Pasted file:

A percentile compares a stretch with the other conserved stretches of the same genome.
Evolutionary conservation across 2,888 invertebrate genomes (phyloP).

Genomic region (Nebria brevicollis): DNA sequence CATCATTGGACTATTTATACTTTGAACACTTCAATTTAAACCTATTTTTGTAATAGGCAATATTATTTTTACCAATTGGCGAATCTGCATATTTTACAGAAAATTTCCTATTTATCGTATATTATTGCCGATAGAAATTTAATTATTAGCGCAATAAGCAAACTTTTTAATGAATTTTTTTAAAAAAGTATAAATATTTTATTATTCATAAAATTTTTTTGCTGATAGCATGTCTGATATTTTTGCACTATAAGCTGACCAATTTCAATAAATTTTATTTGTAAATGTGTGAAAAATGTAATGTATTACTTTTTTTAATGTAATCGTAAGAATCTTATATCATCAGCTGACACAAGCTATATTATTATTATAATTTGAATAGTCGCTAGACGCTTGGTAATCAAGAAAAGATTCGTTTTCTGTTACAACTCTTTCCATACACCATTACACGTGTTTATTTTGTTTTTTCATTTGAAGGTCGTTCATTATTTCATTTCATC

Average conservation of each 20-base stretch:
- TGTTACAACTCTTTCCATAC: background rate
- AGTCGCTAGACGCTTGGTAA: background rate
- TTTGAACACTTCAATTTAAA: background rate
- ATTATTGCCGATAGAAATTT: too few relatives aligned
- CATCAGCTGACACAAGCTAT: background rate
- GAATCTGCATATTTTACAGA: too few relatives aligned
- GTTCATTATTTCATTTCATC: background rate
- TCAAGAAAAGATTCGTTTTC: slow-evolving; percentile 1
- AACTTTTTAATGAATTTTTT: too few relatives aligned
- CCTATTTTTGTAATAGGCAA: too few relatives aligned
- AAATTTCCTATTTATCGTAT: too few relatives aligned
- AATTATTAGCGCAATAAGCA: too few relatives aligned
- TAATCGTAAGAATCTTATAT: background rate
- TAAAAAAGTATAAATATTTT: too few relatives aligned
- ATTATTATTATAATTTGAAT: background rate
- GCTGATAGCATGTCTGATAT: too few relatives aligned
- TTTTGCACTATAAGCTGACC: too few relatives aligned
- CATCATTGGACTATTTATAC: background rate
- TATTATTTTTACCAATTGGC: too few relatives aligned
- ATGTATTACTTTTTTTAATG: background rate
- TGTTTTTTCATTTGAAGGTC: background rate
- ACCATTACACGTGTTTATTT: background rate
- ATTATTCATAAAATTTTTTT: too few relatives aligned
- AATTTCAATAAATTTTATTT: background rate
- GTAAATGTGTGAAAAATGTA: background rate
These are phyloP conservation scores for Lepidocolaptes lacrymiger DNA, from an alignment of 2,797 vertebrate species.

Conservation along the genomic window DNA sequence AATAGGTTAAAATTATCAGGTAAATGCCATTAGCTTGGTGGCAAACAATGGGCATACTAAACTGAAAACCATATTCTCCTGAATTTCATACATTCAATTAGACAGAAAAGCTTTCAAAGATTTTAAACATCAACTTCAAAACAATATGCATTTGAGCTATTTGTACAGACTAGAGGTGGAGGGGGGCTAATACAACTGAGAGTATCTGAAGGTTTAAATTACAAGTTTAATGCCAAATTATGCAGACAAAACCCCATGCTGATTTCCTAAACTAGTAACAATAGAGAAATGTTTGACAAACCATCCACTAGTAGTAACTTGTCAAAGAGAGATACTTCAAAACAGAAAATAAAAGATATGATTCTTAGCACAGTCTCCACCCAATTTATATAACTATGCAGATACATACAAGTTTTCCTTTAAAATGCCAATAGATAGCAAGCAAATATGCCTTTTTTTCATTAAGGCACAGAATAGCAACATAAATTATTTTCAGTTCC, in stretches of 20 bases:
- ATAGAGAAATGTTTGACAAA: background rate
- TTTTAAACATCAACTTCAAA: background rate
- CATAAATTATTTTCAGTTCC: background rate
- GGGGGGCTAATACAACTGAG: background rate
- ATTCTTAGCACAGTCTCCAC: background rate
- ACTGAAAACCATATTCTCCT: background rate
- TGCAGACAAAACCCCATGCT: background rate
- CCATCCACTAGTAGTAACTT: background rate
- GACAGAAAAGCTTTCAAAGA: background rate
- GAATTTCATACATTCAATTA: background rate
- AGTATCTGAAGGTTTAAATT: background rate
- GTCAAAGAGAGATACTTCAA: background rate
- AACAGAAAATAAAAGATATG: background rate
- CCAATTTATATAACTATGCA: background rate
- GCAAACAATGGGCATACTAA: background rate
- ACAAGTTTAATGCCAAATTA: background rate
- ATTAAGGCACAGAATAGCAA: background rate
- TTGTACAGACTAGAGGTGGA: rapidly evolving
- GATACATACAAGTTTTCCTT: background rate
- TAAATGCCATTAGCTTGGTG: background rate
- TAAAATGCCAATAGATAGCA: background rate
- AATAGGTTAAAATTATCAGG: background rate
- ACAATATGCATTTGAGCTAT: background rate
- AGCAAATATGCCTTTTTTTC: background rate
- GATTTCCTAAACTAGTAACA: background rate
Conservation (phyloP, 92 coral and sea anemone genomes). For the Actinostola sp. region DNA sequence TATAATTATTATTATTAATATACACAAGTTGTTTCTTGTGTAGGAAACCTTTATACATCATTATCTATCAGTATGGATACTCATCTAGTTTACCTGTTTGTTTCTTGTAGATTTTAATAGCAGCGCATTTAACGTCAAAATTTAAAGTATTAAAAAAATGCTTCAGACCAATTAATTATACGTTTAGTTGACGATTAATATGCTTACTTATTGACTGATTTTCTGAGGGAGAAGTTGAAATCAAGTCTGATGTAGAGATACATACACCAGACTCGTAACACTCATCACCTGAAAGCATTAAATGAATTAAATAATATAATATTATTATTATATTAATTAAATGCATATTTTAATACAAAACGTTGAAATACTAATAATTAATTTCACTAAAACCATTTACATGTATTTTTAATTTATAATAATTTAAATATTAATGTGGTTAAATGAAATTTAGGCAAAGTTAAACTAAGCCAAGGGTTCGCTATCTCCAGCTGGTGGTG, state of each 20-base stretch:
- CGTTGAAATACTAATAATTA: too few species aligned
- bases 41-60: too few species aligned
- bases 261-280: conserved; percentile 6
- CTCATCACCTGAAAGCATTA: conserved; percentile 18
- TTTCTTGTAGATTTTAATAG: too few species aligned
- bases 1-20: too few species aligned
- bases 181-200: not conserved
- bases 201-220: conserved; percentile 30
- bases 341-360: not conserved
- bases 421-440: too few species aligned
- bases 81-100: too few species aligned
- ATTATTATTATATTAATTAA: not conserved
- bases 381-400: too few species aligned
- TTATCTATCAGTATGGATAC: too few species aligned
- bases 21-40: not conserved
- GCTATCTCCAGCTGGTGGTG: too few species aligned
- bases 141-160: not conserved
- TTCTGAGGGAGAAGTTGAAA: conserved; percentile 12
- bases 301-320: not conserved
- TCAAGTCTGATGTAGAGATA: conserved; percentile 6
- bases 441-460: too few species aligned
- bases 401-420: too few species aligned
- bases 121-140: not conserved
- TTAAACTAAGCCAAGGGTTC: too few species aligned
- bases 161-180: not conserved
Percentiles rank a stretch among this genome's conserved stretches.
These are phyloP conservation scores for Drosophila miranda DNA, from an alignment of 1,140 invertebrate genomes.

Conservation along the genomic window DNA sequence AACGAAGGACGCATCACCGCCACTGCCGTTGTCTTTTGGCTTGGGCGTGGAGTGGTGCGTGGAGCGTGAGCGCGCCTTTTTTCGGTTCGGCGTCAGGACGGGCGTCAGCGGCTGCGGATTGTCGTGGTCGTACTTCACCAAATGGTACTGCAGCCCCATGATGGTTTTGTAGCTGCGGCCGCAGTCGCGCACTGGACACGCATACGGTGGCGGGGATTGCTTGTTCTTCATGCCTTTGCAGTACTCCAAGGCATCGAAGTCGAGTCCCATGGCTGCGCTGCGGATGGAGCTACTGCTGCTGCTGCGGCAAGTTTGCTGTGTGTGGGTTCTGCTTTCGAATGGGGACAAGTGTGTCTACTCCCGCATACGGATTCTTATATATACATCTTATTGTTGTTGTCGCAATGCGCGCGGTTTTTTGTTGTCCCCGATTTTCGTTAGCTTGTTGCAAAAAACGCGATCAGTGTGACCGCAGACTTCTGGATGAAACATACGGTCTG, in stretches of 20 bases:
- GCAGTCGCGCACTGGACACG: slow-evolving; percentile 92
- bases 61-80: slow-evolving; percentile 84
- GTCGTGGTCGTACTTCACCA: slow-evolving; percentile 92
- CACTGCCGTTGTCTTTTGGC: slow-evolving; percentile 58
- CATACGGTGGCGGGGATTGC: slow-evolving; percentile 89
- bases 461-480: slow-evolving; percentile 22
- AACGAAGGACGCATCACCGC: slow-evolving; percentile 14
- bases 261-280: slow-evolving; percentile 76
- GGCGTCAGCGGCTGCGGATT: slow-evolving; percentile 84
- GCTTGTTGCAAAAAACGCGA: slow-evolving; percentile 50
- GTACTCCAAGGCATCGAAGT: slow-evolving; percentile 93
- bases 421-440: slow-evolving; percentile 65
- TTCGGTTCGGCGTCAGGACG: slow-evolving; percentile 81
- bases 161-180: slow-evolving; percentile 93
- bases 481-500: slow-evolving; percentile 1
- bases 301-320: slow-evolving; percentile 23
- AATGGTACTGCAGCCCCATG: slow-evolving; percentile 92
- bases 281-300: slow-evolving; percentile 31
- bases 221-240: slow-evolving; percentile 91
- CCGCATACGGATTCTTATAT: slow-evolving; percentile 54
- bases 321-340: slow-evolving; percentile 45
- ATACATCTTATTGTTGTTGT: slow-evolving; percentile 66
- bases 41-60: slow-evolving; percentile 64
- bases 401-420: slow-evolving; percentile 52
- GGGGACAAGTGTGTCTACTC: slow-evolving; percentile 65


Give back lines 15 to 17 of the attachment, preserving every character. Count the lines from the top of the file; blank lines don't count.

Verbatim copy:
- AAATTTCCTATTTATCGTAT: too few relatives aligned
- AATTATTAGCGCAATAAGCA: too few relatives aligned
- TAATCGTAAGAATCTTATAT: background rate